In the chill night Kit Carson and Dick Owens lay wrapped in their saddle blankets next to one of the three campfires. Aroused by a thumping sound nearby, Carson called to ask what was the matter. He saw at once, and he and Owens jumped up and shouted, "Indians!" Everyone rolled out and scrambled for their [sic] weapons. One of the Delawares [friendly Indians—kbj] seized an unprimed rifle and tried to fire into the darkness as five arrows smashed into his chest.
Led by a chief brandishing a tomahawk, Klamaths charged into the camp circle. Carson fired his pistol, but the ball only severed the cord holding the tomahawk. Maxwell fired and hit the chief in the leg, and as he turned Stepperfeldt sent a ball through his back and into his heart. Their chief dead, the rest of the attackers hastily retreated. "He was the bravest Indian I ever saw," said Carson.
For the rest of the night, the Klamaths shot arrows into the camp, most of which were deflected by blankets hung for the purpose. Owens had run out and driven the mules within rifle range, and the warriors left them alone. Several times, however, they tried to retrieve the body of their chief, but each time fell back before the rifle fire of the defenders.
By dawn the Klamaths had vanished, and the whites counted their casualties—three killed and one wounded. The most grievous loss was Basil Lajeunesse, veteran of all three Frémont expeditions, skilled mountaineer, and valued friend of all. The sound of an axe splitting his skull had awakened Carson to give the alarm. Enraged, Carson seized the chief's tomahawk and smashed in his head, while the Delaware chief Sagundai ripped off his scalp.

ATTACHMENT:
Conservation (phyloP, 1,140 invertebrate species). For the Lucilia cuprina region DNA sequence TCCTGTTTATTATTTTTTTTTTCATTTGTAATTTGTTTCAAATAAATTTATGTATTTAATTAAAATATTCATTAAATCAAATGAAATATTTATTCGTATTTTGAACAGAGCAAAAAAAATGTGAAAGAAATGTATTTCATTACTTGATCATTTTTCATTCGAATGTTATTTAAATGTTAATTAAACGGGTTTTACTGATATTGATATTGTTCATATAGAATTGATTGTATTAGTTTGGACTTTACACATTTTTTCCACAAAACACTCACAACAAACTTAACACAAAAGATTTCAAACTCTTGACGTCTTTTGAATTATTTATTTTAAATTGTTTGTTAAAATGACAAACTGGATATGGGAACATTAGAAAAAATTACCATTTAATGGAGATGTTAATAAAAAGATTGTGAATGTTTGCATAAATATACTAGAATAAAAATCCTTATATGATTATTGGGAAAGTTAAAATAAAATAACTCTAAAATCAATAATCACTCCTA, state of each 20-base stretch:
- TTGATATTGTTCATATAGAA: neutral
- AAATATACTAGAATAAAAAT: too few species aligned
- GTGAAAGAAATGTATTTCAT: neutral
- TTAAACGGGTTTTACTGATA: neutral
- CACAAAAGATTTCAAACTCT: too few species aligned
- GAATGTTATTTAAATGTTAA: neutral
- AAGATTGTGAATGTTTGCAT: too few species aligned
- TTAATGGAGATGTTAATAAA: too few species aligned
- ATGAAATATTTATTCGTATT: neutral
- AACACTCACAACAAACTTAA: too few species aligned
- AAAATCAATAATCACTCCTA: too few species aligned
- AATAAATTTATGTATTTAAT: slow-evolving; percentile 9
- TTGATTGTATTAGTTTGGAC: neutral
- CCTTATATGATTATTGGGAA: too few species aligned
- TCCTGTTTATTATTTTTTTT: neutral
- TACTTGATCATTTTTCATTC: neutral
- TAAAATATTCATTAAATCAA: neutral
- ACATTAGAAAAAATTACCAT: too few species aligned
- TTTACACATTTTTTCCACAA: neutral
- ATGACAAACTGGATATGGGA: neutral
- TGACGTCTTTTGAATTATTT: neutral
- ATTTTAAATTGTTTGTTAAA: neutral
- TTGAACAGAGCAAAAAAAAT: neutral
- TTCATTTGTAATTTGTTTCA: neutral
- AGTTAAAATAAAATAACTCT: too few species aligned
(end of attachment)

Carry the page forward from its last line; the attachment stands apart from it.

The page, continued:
"The event cast an angry gloom over our little camp," wrote Frémont. "For the moment I threw all other considerations aside and determined to square accounts with these people before I left them."
He did. Retracing the trail to the base camp, Frémont mobilized his little army and circled around the north shore of Klamath Lake, heading for the principal Klamath town. It lay on the lakeshore across a river entering from the north. Approaching on the morning of May 13, Frémont sent Carson and Owens with nine men to reconnoiter. The warriors already waited in defensive positions as this advance guard forded the river. A storm of arrows greeted them, and they could not respond because they had got their powder wet in the river. Frémont and the main command, however, charged into the fray. Arrows proved no match for the rifles, and soon the warriors ran from the field, leaving fourteen dead behind. The victors fired the village and food stocks of the Klamaths.
In the afternoon, the Frémonters made camp on the east side of Klamath Lake. Someone reported Indians in the nearby forest. Frémont took Carson, Sagundai, and three others to investigate. In a grove of timber, they came suddenly on a Klamath warrior. He stood with a poison-tipped arrow drawn tautly in his bow and aimed directly at Carson's chest. Carson drew down on the Indian, but his rifle snapped. Frémont fired but missed. Instantly the captain's renowned white horse, Sacramento, leaped on the Indian and threw him to the ground. The arrow went wild. Sagundai slipped swiftly off his horse and clubbed the Klamath to death. "It was the work of a moment," wrote Frémont, "but it was a narrow chance for Carson. The poisoned arrow would have gone through his body."
(Robert M. Utley, After Lewis and Clark: Mountain Men and the Paths to the Pacific [Lincoln and London: University of Nebraska Press, 2004], 238-9 [endnote omitted])